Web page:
Let's talk about Hydration Percentages...

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indaswamp

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So I'm circling back to bread making after about a 25-30 year hiatus. I know a whole lot more about cooking in general than I did way back then. I use to just follow the recipes I got from my Aunt (Pastry Chef in New Orleans), and they were always perfect. Now I'm more interested in the hows and whys of bread recipes. So what can you tell me about bread hydration in a recipe and how it affects the loaf baking?
 
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I don't have an answer to that , but here is something I was messing with for awhile .
Works good .
 
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After a lot of experimentation, I have landed on 73% hydration as the happy medium. Good crumb and easy to work with.
 
So what can you tell me about bread hydration in a recipe and how it affects the loaf baking?
Keith, here's a summary of what I've learned after baking bread weekly over the last 2+ years. I'm going to assume you're going to bake yeasted breads.

1. Weigh wet and dry ingredients in grams. Don't go by volume measurements if you want consistency.
2. A dry ingredient is anything that will absorb water. Flours, seeds, and grains all count at dry ingredients. Know their total weight.
3. A wet "hydrating" ingredient is anything that is naturally in a liquid state. Water, milk, and honey count as liquids. I also count raw eggs as liquid, and consider a large egg to weigh 50 grams. Know their total weight. A tiny amount of lemon juice (5‐10 grams) helps with gluten formation for weaker flours like AP and inhibits mold formation.
4. Divide the weight of the wet ingredients by the weight of the dry ingredients to get your hydration percentage.
5. The individual weights of salt, sugar, and dry yeast are each divided separately by the weight of the dry ingredients to get your percentages. I often volume measure salt, sugar, and dry yeast because the percentages are miniscule.
6. Know your flour protein percentages. I use King Arthur (KA) flours because the gluten-forming protein percentage is shown right on the bag of flour.
7. Increase your hydration percentage as the protein level increases. I use 60-65% hydration for a 100% KA AP flour recipe. 65-75% for a 100% KA bread flour. 75-85% for a 100% KA whole wheat flour. I use those same percentages whether making bread or pizza dough.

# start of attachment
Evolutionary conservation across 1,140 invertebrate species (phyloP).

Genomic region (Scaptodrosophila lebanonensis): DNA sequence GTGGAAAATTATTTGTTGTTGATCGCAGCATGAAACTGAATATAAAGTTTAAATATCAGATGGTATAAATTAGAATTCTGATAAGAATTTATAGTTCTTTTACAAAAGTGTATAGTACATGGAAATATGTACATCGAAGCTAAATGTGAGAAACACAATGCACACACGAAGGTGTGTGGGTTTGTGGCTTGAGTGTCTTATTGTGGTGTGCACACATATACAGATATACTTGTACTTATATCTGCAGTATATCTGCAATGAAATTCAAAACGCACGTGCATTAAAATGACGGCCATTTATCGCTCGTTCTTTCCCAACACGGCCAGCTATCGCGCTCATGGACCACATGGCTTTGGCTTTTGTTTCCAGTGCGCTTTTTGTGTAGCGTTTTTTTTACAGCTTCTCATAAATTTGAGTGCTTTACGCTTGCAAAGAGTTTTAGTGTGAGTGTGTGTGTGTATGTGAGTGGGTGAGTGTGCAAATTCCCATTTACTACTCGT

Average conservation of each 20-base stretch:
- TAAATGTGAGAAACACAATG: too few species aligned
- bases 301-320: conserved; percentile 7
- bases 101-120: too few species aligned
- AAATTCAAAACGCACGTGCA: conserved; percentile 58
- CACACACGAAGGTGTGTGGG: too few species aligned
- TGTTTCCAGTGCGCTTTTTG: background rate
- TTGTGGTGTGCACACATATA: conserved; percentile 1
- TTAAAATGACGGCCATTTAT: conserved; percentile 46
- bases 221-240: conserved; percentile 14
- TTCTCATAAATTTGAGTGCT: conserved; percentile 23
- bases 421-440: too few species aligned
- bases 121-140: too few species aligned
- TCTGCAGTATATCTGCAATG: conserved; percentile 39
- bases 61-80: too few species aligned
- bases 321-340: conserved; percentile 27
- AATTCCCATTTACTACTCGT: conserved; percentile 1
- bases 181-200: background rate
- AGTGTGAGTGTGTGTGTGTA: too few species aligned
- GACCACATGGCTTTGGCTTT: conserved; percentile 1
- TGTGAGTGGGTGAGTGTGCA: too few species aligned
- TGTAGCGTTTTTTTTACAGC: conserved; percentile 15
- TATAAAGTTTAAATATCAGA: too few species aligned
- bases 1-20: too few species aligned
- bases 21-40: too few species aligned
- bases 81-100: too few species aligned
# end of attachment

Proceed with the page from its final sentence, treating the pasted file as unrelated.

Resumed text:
8. You can easily mix flours and adjust the hydration level. If I mix 1/3 of each type of flour, I'm usually in the 75% hydration range.
9. AP flour adds softness. Bread and whole wheat add structure. Whole wheat adds flavor depth. I do not care for 100% whole wheat.
10. I've moved on from same day baked loaves/pizza dough to overnight, room temp, bulk fermentation because I REALLY dislike kneading bread dough. The overnight dough is hydrated, builds gluten structure, adds flavor and requires less dry yeast. All it requires the next day are three stretch and folds 30 minutes apart. I also add a little yeast during the stretch and folds. It's cheating but speeds things up. It is a time saver, but that's another topic. 1/4 tsp instant yeast for the overnight fermentation, and 1/4 tsp instant yeast during each stretch and fold. Shape and final rise.
11. Fats prevent or interfere with gluten formation. I rarely use fats in the bread we consume daily. Fats create a tighter (small holes), softer crumb.
12. I keep my breads in the fridge to extend their shelf life.

Happy baking!

Ray
 
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Keith, I had another thought if you make any breads with dried fruits. I don't bother to chop raisins and dried cranberries. Larger driedcfruits I cut to raisin size. Then I typically place the fruits in a bowl and just cover with boiling water for 30 minutes. I drain the fruits through a sieve but keep the water to use as part of my hydrating liquid once the water and fruit has cooled to room temp.

Nuts and soaked fruits do not count as dry or wet ingredients but require more structure (bread and/or whole wheat flours) and yeast for the additional weight. I typically add 50% more yeast.
 
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In short, it is very dependent on flour. I mill all my own wheat, and it soaks up *way* more water for equivalent dough 'feel' than King Arthur. I shoot for around 80%, but that can go up or down depending on how a batch feels and handles.

You can go even higher if you're willing to be patient and do stretch (or slap) and folds every 15 mins or so. It starts out as a sticky mess, but after a couple of hours it is a soft, smooth pillow of dough.

I talk a lot about sourdough on my not-recently updated baking blog (http://www.thefreshloaf.com/blog/loydb).
 
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In short, it is very dependent on flour. I mill all my own wheat, and it soaks up *way* more water for equivalent dough 'feel' than King Arthur.
Absolutely! I mill my own on occasion, both hard red and soft white. I've tried a lot of commercial name brands and store brands. One of the things I like about King Arthur is that a cup of AP, bread, and whole wheat each weigh 120 grams. It keeps things simple when others vary by as much as 35 grams between types.
 
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